“Emotions, in my experience, aren’t covered by single words. I don’t believe in “sadness,” “joy,” or “regret.” Maybe the best proof that the language is patriarchal is that it oversimplifies feeling. I’d like to have at my disposal complicated hybrid emotions, Germanic train-car constructions like, say, “the happiness that attends disaster.” Or: “the disappointment of sleeping with one’s fantasy.” I’d like to show how “intimations of mortality brought on by aging family members” connects with “the hatred of mirrors that begins in middle age.” I’d like to have a word for “the sadness inspired by failing restaurants” as well as for “the excitement of getting a room with a minibar.” I’ve never had the right words to describe my life, and now that I’ve entered my story, I need them more than ever. ”
These are my favorite lines in this book and choosing these lines was tough, that’s how good the book was. Middlesex is about gender identity but the beauty of it is, it is just not about that. It is about being Greek, being in (incestuous) love, being in America, and mostly about being human.
The plot pans three generations of Calliope Stephenides’ family of Greek origins beginning with the grandparents Lefty and Desdemona who escape Smyrna from Asia Minor and move to America and finding love in each other though they are siblings, followed by his parents Milton and Tessie and their life as immigrants in Detroit and concludes with Callie (now Cal’s) discovering his gender identity since he is born as an intersex due to a condition known as 5-alpha-reductase deficiency.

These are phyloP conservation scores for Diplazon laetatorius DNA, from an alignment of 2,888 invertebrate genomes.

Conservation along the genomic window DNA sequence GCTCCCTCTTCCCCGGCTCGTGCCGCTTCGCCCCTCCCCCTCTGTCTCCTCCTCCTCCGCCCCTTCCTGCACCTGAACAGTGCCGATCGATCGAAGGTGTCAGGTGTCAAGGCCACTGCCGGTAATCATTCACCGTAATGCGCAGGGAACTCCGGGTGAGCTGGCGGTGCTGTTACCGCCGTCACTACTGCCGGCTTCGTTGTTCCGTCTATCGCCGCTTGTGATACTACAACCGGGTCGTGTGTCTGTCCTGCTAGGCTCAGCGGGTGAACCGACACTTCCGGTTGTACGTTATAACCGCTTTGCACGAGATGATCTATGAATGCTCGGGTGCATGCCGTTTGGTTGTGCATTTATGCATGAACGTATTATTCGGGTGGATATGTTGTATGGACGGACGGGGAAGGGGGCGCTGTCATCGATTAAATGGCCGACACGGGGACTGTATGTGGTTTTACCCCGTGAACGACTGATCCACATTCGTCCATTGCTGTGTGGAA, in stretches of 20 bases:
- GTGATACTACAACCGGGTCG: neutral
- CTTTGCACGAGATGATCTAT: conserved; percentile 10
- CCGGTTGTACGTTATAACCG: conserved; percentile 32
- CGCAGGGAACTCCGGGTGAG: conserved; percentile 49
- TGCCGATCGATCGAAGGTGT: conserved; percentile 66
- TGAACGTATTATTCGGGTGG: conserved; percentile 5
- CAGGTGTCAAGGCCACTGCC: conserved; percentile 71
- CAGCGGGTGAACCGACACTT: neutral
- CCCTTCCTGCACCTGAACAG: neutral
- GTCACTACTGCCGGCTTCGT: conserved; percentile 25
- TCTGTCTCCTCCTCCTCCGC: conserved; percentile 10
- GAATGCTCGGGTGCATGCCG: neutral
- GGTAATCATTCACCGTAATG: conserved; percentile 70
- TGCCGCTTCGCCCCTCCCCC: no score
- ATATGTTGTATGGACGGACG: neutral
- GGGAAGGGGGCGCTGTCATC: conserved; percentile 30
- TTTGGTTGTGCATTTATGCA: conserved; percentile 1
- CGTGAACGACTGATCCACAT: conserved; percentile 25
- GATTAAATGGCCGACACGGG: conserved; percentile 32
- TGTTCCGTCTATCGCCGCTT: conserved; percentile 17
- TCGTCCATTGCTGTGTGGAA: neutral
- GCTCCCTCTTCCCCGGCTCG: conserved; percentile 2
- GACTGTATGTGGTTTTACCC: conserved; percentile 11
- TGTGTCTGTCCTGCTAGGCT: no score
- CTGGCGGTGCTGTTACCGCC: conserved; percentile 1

The novel has many autobiographical aspects but author Jeffery Eugenides is not intersex as the protagonist of the novel. He has cleverly used details from his own life to make the story seem real and it works wonders.
Of all the themes being dealt with in this book, the age-old debate between nature-nurture is most compelling. Callie born and raised as a girl struggling after being ‘transformed’ into a boy in his teens, expresses it well:
“Biology gives you a brain. Life turns it into a mind.”
And finally it amidst all the chaos of family history, culture: born into and adapted, place and time; it is the search and discovering of the self that resonated the most with me. And often like Cal, I find myself too wondering:
“Can you see me? All of me? Probably not. No one ever really has.”
This is one book I am not going to forget for a long time.